Stranger Than Fiction

“Even if you are a minority of one, the truth is the truth.” – Mahatma Gandhi

The most valuable tool I’ve acquired in climbing out of burnout, becoming happy, and creating the life I want is the habit of asking myself, “What’s my truth?” I couldn’t have answered that question until recently, because I didn’t know how to listen to myself.

Or, more accurately, I tuned myself out because I held unspeakable thoughts. Desires so different from my family’s that I hid them. Convictions so at odds with “common knowledge” that I doubted them. Values so contrary to what I grew up with that I shut them out.

Deep down, we know who we are and where we’re meant to be, but when it’s in conflict with the truths of all those around us we’re more likely to deny our own voice. It manifests in crippling indecision, chronic pain, financial crisis, health problems, or persistent unhappiness. We stay where we are even when it’s unpleasant because we don’t know where else we’re meant to be.

Today, when people question my choices – when my own inner shadow questions my choices – I have a simple response: I tried living that other way, it didn’t make me happy. Now, I’m trying this other way.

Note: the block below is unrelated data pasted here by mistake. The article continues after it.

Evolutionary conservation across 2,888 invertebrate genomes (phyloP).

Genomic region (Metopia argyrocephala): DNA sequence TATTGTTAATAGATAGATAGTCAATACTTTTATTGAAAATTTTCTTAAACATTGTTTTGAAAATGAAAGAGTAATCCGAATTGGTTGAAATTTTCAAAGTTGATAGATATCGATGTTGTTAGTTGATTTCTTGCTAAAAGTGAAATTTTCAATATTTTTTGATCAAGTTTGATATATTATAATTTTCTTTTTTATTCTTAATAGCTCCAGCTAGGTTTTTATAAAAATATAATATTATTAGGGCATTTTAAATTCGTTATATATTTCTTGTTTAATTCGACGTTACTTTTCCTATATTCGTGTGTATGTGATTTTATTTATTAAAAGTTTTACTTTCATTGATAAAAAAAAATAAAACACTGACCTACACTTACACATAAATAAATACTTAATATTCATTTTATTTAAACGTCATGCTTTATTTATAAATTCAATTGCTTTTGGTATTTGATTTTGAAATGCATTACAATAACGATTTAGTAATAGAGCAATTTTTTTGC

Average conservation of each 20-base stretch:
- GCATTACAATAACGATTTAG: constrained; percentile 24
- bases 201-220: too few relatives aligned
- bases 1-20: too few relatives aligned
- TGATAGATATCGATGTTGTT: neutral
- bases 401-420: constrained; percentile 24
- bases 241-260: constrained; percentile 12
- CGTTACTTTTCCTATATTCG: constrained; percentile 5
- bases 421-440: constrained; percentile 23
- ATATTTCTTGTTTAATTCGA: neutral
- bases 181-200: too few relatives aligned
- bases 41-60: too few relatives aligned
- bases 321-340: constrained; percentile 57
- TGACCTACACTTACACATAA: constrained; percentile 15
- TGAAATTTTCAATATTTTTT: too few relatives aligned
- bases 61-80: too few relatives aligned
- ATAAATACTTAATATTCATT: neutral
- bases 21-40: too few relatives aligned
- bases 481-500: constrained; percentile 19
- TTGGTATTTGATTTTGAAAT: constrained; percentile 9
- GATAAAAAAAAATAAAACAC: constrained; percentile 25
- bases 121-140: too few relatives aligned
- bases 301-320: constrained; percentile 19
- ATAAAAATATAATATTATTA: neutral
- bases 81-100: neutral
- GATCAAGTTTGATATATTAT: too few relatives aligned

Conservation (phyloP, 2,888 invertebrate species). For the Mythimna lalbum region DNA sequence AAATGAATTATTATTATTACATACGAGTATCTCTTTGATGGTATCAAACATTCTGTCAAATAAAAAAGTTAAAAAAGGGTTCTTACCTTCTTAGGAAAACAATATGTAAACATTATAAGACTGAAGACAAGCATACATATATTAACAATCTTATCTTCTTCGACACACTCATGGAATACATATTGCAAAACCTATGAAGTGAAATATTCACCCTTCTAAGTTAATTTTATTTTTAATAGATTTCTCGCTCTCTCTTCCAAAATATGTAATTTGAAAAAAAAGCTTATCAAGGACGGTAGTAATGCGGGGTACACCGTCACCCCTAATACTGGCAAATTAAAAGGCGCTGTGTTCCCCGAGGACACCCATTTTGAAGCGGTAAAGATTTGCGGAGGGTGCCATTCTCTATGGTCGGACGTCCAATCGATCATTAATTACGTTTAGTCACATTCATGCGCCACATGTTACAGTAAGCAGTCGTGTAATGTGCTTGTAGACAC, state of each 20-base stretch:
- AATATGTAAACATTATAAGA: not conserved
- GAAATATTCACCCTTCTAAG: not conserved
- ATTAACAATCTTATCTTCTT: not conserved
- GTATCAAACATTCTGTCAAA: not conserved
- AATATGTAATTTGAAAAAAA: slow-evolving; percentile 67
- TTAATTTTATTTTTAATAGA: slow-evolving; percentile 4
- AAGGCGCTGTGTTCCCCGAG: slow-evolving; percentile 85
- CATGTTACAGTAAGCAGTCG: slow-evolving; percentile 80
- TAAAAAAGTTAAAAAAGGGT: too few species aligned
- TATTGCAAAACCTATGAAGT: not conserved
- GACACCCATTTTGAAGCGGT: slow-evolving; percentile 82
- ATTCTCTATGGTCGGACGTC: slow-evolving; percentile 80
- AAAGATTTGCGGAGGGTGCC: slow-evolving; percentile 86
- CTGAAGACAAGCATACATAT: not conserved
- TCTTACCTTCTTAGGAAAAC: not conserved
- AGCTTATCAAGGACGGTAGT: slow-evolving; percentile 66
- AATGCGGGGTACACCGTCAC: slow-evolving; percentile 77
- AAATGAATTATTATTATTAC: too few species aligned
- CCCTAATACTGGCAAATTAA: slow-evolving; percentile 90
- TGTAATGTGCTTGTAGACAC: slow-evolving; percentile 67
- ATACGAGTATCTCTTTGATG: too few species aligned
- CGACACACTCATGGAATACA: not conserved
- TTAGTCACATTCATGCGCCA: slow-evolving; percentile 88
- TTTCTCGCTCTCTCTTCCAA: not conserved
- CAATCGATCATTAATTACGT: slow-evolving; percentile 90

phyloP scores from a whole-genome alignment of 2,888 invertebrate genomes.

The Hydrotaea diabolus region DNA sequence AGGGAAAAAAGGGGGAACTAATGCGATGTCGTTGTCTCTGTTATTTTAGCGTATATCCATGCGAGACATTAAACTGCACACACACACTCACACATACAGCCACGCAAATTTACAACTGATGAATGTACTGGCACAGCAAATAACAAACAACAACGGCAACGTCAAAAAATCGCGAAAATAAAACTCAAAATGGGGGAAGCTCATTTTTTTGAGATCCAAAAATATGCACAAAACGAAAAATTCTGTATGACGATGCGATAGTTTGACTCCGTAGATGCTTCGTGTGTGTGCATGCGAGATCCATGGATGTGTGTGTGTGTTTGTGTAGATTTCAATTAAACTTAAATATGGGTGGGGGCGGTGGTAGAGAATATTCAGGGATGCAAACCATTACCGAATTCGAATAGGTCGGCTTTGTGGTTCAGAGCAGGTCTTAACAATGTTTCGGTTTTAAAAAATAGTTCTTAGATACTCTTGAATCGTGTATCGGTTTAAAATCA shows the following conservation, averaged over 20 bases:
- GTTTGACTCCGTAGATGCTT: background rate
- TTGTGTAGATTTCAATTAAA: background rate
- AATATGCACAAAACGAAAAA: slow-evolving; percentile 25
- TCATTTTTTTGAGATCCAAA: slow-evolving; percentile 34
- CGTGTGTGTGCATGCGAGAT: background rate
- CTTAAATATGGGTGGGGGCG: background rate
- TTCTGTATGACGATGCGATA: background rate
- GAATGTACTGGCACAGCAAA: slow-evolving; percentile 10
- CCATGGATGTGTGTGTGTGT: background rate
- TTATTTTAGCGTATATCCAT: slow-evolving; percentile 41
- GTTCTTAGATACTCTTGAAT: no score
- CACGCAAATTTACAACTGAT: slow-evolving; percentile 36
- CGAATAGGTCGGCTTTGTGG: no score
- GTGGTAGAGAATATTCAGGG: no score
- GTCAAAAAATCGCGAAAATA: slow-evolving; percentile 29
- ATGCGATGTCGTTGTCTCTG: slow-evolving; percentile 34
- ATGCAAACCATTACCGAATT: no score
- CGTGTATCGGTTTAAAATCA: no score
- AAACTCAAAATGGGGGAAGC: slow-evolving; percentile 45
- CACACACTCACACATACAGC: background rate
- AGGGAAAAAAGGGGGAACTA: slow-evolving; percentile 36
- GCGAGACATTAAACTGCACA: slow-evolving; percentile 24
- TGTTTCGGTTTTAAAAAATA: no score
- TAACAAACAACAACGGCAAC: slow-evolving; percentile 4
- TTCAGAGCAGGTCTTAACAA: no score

To begin to hear my own truths, I had to dig them out of the pile of other people’s voices that cluttered my life and my mind. I learned to tune in to how I wanted to live and who I wanted to be, which meant figuring out what the life I wanted FELT like. It was a creative act. Now, when things come up – decisions or confusions – I can ask “What’s my truth?” and get the answer pretty quickly.

What’s YOUR truth?

Our lives are full of beliefs masquerading as truths. What’s your real truth – the deeply held TRUTH, not the belief – about who you are? Hint: you’ve known it since you were a kid. The first three resources below are tools that have helped me uncover mine.

Resources

Progressive Tense Cards

 

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